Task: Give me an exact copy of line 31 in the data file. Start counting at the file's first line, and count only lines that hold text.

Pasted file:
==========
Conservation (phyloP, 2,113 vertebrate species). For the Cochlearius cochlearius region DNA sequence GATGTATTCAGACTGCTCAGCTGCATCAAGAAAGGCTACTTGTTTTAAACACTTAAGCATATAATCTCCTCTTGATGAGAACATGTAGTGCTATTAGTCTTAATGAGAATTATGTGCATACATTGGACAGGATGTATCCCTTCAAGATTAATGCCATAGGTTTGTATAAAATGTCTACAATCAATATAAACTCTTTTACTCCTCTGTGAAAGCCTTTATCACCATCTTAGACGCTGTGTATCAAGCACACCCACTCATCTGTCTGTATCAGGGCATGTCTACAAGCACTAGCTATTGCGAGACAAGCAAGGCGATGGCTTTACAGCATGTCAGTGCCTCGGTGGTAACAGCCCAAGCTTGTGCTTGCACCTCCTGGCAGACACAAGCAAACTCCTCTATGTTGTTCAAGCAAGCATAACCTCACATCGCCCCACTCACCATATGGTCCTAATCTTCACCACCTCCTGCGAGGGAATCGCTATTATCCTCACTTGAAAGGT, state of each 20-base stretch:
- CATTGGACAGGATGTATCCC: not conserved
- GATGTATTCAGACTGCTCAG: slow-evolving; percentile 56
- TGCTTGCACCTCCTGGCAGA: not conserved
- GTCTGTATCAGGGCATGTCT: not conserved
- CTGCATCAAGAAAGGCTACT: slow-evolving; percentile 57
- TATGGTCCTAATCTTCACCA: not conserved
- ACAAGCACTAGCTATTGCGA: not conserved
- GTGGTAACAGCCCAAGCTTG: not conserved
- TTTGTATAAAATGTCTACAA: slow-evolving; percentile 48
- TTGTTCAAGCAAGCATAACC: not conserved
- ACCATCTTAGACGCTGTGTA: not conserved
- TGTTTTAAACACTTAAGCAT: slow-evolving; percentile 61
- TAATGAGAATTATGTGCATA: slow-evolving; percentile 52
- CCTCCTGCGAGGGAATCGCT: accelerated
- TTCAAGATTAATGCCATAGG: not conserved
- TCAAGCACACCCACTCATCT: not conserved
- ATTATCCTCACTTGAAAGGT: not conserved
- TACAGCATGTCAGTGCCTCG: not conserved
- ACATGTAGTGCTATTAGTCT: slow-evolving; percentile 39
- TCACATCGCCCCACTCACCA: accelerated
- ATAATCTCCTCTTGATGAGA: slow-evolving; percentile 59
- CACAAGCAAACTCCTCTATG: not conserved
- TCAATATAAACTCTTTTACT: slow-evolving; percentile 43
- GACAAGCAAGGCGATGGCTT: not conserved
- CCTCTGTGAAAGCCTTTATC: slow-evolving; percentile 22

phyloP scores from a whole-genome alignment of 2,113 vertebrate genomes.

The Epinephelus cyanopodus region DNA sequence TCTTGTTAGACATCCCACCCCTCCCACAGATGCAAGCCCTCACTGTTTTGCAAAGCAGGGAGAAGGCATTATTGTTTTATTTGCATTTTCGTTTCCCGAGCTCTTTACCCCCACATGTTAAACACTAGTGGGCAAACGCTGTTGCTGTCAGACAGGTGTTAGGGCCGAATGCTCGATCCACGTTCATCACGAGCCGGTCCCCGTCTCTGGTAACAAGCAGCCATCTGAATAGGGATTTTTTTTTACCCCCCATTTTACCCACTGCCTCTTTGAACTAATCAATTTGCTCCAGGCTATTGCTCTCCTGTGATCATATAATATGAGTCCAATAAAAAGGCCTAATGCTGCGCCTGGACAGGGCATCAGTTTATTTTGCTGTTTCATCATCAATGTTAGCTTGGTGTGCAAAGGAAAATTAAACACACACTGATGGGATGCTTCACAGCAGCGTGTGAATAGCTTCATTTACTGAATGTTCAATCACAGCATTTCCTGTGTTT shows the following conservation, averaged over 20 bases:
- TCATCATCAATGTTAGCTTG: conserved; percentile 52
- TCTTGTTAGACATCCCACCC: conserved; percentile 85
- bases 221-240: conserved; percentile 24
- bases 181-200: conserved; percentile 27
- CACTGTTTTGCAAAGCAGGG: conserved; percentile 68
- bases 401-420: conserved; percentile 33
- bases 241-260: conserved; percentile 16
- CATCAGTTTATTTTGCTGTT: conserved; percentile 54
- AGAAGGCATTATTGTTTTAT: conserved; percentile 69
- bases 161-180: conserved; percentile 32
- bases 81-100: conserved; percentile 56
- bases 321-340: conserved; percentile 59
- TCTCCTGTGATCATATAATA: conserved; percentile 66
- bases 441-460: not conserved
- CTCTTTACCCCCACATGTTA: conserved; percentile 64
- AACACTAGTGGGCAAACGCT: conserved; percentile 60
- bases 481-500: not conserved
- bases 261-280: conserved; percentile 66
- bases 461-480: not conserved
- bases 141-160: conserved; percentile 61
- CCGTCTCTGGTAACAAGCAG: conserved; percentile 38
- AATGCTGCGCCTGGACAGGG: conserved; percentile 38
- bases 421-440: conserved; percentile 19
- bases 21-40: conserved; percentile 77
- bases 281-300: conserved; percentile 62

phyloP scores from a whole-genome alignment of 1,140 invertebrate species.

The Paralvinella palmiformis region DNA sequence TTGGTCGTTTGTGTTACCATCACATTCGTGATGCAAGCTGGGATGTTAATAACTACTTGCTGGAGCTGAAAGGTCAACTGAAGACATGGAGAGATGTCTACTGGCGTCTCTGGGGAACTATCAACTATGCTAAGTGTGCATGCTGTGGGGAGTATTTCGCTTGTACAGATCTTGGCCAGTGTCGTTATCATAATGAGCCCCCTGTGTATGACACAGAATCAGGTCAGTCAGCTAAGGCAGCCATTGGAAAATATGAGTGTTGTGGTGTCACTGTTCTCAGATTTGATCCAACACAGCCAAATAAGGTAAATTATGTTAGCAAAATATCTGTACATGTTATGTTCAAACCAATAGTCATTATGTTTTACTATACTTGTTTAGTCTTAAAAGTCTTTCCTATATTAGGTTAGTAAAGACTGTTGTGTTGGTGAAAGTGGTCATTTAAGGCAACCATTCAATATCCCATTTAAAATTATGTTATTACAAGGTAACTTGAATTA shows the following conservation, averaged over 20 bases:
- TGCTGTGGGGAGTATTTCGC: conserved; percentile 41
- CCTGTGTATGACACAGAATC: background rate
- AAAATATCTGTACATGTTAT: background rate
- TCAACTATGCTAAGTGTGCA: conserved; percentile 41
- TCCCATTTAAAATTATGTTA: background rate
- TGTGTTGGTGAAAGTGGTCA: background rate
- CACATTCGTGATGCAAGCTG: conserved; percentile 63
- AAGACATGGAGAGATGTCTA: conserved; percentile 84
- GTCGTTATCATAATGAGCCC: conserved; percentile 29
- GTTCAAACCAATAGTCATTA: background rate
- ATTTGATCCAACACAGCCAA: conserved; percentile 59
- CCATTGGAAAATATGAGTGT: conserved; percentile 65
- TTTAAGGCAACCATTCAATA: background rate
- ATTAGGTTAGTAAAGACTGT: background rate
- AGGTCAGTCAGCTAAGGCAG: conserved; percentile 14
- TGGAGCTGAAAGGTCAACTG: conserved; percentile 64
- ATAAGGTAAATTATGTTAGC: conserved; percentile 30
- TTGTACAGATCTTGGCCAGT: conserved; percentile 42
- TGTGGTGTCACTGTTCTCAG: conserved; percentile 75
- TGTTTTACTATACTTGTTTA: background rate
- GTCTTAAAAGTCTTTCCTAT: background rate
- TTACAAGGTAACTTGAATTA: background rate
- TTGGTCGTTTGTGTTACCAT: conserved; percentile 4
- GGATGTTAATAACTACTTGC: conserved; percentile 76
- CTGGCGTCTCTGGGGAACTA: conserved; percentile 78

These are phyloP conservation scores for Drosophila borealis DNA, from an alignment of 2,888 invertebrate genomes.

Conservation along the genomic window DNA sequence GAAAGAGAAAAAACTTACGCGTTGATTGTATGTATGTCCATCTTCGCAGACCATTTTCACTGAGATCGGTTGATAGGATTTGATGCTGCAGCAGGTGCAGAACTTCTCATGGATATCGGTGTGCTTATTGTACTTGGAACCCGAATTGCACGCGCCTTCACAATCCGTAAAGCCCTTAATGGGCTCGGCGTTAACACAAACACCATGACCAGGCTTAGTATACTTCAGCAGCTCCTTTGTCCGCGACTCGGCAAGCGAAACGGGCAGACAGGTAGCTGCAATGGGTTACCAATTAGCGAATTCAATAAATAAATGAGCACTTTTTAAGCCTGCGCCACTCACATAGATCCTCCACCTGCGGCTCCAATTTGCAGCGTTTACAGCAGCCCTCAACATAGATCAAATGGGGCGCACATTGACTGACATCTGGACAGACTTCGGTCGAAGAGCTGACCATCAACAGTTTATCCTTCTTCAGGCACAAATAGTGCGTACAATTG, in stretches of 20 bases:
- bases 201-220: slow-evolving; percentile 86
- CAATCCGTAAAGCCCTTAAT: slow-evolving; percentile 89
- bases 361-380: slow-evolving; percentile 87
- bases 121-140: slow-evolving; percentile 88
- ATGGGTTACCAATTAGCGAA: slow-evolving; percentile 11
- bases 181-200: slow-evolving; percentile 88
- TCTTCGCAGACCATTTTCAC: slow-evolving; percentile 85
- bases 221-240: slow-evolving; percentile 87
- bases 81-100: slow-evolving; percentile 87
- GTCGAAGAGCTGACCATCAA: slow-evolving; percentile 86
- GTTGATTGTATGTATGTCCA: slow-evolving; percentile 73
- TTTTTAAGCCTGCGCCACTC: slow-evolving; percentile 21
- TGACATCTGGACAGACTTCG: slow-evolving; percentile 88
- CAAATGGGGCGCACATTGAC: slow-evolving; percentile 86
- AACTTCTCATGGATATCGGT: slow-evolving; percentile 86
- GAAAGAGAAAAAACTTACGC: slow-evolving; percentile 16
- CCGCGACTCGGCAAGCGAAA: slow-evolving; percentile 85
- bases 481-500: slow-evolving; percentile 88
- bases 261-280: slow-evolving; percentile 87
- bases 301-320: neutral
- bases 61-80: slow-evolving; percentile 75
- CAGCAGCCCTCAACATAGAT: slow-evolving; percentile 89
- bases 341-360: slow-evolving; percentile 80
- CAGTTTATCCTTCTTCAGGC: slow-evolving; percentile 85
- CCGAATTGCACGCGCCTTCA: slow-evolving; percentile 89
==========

- bases 221-240: conserved; percentile 24